Five things worth sharing from the last week (or so), brought to you by a different member of the Browser Media team every Friday.
This week’s My Five is by Katie.
Over the weekend you may have seen your rankings fluctuate with the confirmation from Google that it updated Penguin. For anyone that needs a reminder, the Penguin update targets sites with a backlink profile that Google feels is in violation of its webmaster guidelines. This latest Penguin is pretty much the most anticipated algorithm update in the history of Google, because people hit by it back in October 2013 will have had to wait until now to see the results of the changes they’ve made. And because of this, Google have suggested that in the future updates will happen on a more regular basis.
Google have also revealed that although the update rolled out on Friday, it is not yet complete and will continue over the next few weeks. They also said that this update will impact less than 1% of English queries, and that this was a ‘refresh’ – from which we can assume that no new signals were added and the algorithm wasn’t changed in any way.
The American author James Frey has been in the UK this week, promoting his new book. ‘Endgame: The Calling’ is the first novel in a series of books by Frey, who has decided to build a massive franchise around it. Usually if a book becomes a big seller then organically films, toys, video games and the like soon follow. However, in this case Frey has a franchise in place before all the books are even completed. Social media feeds, YouTube channels and games are ready to roll out, and the two main characters have been active on their Google+ and Twitter accounts for almost a year. The book also has an offline treasure hunt for readers to take part in, with half a million dollars worth of real gold for the winner.
And how does such an elaborate franchise get off the ground before people even decide if it’s worth it? By getting a big backer – and in this case Frey has Google are handling the online side of it all.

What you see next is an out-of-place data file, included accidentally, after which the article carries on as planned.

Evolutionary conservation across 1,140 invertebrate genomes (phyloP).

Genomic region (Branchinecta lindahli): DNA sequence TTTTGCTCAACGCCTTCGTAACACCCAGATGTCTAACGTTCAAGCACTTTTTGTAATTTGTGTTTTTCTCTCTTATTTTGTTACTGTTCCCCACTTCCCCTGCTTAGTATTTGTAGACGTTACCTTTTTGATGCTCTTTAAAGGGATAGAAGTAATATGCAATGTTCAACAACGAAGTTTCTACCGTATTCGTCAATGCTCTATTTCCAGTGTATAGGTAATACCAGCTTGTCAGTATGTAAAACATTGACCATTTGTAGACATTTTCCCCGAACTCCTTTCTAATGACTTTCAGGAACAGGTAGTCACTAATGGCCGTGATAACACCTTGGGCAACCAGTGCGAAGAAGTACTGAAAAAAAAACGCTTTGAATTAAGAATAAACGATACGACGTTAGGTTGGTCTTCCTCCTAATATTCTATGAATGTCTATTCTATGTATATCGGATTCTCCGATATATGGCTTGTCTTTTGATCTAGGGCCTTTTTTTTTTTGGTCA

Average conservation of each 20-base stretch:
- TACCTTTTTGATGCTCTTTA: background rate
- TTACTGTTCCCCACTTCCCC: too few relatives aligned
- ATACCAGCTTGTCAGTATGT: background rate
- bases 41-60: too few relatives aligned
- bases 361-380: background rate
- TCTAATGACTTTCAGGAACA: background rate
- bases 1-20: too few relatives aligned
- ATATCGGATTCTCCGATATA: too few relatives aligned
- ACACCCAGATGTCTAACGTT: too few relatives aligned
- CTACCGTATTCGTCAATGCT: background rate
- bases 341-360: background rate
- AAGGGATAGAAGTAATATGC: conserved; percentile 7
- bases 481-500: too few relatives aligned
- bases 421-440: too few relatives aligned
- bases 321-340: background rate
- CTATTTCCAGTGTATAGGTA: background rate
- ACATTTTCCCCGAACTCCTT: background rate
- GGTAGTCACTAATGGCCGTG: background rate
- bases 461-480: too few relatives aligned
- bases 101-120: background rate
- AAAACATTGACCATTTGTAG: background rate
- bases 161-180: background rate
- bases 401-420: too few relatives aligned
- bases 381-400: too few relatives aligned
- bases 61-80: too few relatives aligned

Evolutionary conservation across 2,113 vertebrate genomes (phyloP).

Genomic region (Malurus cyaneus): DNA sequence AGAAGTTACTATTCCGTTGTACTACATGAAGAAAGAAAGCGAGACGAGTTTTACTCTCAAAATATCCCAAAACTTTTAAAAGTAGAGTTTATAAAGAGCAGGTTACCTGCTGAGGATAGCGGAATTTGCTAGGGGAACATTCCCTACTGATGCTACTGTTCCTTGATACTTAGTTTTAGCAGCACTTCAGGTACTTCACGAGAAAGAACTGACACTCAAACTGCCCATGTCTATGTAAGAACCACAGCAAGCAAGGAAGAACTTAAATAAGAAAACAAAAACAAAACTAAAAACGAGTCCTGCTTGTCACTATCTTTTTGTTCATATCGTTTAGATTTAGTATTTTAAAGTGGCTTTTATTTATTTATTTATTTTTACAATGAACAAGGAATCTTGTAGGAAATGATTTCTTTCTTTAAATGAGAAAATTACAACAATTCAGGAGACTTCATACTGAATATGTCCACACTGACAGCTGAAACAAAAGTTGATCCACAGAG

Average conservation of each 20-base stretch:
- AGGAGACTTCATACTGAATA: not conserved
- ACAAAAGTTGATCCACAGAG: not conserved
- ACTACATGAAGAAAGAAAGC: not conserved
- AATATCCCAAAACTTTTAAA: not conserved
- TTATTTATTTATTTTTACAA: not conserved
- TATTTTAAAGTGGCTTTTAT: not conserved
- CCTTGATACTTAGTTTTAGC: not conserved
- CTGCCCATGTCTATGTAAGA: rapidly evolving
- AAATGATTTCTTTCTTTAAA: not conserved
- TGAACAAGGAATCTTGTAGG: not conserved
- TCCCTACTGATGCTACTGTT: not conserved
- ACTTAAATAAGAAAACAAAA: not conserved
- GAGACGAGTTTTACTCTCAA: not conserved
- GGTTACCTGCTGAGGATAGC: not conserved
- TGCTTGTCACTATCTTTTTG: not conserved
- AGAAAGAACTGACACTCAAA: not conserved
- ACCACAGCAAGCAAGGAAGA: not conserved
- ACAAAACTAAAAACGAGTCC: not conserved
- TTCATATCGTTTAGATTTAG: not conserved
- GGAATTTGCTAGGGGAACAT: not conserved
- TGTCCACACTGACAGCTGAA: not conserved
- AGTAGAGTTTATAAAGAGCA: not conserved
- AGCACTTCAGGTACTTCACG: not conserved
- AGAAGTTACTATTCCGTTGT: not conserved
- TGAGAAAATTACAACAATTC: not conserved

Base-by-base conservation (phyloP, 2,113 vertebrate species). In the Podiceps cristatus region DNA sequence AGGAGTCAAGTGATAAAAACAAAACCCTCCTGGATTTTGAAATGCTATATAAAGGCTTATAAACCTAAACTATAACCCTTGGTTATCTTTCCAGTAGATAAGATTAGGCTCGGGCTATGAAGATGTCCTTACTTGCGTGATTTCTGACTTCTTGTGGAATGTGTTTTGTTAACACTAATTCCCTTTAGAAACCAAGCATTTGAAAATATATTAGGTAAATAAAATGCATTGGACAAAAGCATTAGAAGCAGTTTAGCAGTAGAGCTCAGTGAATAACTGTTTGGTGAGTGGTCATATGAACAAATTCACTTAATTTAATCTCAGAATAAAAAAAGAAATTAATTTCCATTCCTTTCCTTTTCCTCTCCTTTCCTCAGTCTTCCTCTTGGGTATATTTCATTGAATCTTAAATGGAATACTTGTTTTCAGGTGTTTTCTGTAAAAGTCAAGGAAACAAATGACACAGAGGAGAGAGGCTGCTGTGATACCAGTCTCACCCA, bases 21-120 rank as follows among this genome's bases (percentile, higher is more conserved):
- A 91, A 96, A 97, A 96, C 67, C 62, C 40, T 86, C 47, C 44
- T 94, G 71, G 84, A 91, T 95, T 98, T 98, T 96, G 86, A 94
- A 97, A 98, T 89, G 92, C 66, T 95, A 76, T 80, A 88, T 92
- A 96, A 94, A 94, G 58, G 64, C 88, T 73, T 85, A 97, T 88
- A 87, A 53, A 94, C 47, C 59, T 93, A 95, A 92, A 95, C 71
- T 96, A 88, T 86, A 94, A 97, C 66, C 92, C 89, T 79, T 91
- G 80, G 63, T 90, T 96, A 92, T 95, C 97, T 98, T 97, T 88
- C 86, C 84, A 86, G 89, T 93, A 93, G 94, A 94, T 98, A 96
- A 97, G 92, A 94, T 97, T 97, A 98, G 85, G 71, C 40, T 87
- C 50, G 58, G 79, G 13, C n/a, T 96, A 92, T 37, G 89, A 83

This Monday saw the Apple Pay system make its debut in the US. This system will enable users (at the moment just iPhone 6 and 6 Plus but coming soon to iPad and Apple Watch) to make purchases using contactless payment. Participating shops will have sensors by the till that scan both your iPhone and your fingerprint, using the same technology as an Oyster card. To set it up all you need to do is take a picture of your credit card, then verify it. Apple Pay saves your credit card details in Passbook – but doesn’t actually store the details on the iPhone or the Apple servers, unlike Google Wallet which keeps your sensitive info on the Google servers.
More than 220,000 stores or apps will accept this new payment, including McDonalds and the largest American pharmacy chain, Walgreen. Visa, MasterCard and American Express are all on board too, but Wal-Mart Stores (the biggest retailer in the US), corporate credit cards and store cards aren’t included. Aside from making in-app purchasing easier, making newer Apple products more in demand and apparently being more secure than other payment types, Apple Pay will also generate an estimated revenue of $118 million in 2015.
Virgin America unveiled a new multichannel content campaign this week that caught the attention of Econsultancy for being “an expert lesson in what not to do on almost every digital channel in existence”. BLAH Airlines is a spoof airline set up by Virgin to show just how terrible an airlines can be.
There’s a six hour advert on terrible air travel on YouTube, which sees Virgin keeping people engaged in the comments section (a brave move considering that YouTube comment trolls are surely lurking), a terrible offline help desk at the end of their hotline number, and a website which takes ages to load and is full of broken links. The website also hosts a number of hilarious FAQs, a live chat option and links to email, social and fax (yes, fax). Just like The Chatsfield by Mills and Boon, the social accounts and email are run brilliantly without breaking character, with some brilliant snaps on Instagram and customer interaction on Twitter.
You can check out the full Econsultancy review here.
A report released by Nielsen SoundScan last week revealed that from January to September 2014, digital music downloads in the US dropped by nearly 13%. To put this in perspective, the overall figure for 2013 was a drop of just 5.7%. And whereas in 2013 it was mainly singles that suffered, this year albums released in the last eighteen months or older albums still in the Billboard Top 100 Chart saw the biggest decline.
Aside from people just not wanting to purchase the newest Justin Bieber album for keeps, the most likely reason for the drop is music streaming. This week the Global Web Index released a report which showed that everything streaming related is on the rise. They revealed that 8 in 10 internet users say they have streamed music, while half said they’d rather sign up for a membership to a streaming service than pay to own the music. And as the Spotify Guide for artists reveals that “a Spotify Premium user delivers more than 2 x the amount of revenue to the industry (per year) as the average US music consumer currently does”, the music industry clearly isn’t dying under the weight of digital advances as once feared.